Dubai: Gulf stock markets have plunged to multi-year lows despite massive stimulus spending as the region has suffered the double blow of plummeting oil prices and sweeping coronavirus shutdowns.
Since early March, all seven bourses in the Gulf region have suffered some of their most tumultuous performances, with UAE markets in Dubai and Abu Dhabi as well as in Kuwait shedding over a third of their value.
The Saudi Tadawul market -- the biggest bourse in the region and among the world's top ten -- has slumped about 18 per cent since the start of the month.
Saudi energy giant Aramco, the largest listed company in the world, has dipped 12 per cent since March 1 and its market value has dropped to USD 1.57 trillion.
Saudi Arabia, the United Arab Emirates, Qatar and Oman have announced stimulus measures worth some $85 billion in total to support their economies, with some of the cash targeted to shore up sagging stock markets.
Moody's ratings agency said the $27.2 billion stimulus by the Emirates would be helpful in that it would "limit the UAE banks' likely material asset quality deterioration from the coronavirus outbreak".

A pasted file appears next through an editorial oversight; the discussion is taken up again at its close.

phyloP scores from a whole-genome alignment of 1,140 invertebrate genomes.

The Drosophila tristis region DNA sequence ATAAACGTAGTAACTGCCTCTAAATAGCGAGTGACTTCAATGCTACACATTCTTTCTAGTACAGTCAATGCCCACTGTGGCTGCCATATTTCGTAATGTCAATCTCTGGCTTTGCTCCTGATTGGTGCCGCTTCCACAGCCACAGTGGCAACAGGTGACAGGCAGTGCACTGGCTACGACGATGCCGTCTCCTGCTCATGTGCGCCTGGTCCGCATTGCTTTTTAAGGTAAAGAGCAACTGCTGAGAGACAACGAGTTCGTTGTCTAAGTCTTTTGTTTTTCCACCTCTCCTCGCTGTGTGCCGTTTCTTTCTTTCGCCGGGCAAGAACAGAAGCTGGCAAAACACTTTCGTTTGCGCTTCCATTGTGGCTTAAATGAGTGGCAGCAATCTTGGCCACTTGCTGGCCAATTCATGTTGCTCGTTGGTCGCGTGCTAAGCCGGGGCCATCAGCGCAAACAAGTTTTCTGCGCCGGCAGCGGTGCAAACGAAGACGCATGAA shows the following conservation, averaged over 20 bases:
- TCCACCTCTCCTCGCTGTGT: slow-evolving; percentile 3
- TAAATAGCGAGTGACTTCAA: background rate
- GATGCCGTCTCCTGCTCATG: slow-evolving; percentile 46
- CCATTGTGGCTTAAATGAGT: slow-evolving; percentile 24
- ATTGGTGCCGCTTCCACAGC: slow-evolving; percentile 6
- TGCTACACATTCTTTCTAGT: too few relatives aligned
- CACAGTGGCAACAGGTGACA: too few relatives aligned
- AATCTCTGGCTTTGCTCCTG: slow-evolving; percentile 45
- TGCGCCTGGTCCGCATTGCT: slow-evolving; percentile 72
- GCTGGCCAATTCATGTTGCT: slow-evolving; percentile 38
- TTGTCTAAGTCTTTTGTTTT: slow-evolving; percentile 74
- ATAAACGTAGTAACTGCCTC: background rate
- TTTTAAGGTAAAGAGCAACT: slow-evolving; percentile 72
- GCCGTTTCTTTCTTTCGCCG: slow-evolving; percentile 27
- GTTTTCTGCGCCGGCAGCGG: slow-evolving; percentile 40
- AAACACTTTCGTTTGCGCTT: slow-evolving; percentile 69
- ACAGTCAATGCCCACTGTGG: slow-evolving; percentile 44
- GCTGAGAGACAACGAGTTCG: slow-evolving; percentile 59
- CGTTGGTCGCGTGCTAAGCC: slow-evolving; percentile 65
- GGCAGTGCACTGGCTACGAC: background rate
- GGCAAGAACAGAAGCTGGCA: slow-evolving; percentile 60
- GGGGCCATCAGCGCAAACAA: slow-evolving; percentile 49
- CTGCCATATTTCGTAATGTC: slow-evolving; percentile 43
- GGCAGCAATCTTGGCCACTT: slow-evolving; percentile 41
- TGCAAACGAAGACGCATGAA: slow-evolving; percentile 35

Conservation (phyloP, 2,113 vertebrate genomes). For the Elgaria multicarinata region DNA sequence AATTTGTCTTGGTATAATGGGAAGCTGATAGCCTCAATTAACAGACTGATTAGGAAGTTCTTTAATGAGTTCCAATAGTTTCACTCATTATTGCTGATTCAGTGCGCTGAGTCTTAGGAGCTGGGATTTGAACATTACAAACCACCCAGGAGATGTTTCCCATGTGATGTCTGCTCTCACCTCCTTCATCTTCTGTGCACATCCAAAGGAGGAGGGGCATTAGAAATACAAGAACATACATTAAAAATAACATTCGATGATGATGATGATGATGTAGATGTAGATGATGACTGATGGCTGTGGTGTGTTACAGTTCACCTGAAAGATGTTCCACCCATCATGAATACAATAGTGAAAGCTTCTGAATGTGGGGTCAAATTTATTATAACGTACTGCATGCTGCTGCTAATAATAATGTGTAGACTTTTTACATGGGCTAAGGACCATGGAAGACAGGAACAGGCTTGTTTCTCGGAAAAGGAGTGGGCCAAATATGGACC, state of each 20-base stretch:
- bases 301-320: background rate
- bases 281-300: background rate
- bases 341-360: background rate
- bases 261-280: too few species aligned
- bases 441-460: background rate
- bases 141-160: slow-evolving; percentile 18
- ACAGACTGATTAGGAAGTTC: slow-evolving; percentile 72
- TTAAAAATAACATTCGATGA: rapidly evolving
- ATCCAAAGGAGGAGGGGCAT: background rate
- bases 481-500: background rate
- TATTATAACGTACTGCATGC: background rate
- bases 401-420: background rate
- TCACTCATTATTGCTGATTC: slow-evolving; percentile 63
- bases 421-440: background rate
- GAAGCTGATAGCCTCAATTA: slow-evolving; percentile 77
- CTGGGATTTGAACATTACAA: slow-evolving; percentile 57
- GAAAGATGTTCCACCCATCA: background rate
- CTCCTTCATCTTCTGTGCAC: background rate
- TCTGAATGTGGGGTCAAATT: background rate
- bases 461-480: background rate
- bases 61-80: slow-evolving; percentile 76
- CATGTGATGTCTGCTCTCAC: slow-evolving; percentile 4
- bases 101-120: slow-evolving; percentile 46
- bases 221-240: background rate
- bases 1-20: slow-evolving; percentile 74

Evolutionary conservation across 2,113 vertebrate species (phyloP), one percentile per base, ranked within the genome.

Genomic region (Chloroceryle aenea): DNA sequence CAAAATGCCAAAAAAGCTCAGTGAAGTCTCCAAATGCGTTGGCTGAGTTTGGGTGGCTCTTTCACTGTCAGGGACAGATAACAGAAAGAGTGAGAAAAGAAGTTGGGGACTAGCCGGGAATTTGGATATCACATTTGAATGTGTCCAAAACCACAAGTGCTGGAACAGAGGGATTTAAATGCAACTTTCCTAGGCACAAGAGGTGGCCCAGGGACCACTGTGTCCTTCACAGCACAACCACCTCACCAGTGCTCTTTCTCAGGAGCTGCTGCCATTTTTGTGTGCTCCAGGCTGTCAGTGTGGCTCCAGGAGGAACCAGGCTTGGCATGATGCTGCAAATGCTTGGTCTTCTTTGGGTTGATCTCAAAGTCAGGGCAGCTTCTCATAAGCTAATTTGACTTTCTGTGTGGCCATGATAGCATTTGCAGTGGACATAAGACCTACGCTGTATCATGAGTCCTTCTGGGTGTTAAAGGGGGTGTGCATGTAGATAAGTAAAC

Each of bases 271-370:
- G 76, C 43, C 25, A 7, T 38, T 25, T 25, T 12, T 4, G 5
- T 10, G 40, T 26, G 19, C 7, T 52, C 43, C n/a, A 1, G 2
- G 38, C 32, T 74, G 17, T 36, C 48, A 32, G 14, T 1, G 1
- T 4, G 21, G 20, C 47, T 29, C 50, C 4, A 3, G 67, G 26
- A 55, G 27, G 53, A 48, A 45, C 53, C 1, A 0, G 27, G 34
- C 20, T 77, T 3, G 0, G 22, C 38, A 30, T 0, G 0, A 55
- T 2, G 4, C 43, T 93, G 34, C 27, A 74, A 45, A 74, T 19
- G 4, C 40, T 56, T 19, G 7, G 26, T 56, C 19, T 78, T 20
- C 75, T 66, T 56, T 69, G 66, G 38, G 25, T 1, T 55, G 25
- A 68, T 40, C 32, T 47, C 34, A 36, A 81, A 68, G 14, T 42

All six Gulf Cooperation Council (GCC) states -- Bahrain, Kuwait, Oman, Qatar, Saudi Arabia and UAE -- heavily rely on oil as the main source of public revenues.
Gulf stocks fell steeply after the OPEC+ oil producers alliance failed to reach agreement on additional output cuts that ignited a price war between Saudi Arabia and Russia.
Oil prices have slid sharply since and crashed on Wednesday to 18-year lows, with Brent crude now priced at USD 25 a barrel, meaning Gulf states will lose tens of billions of dollars in energy revenues.
The other blow has been the series of unprecedented shutdowns to counter the fast-spreading coronavirus, impacting air travel, closing restaurants and cinemas and shutting down government and business offices in some GCC states.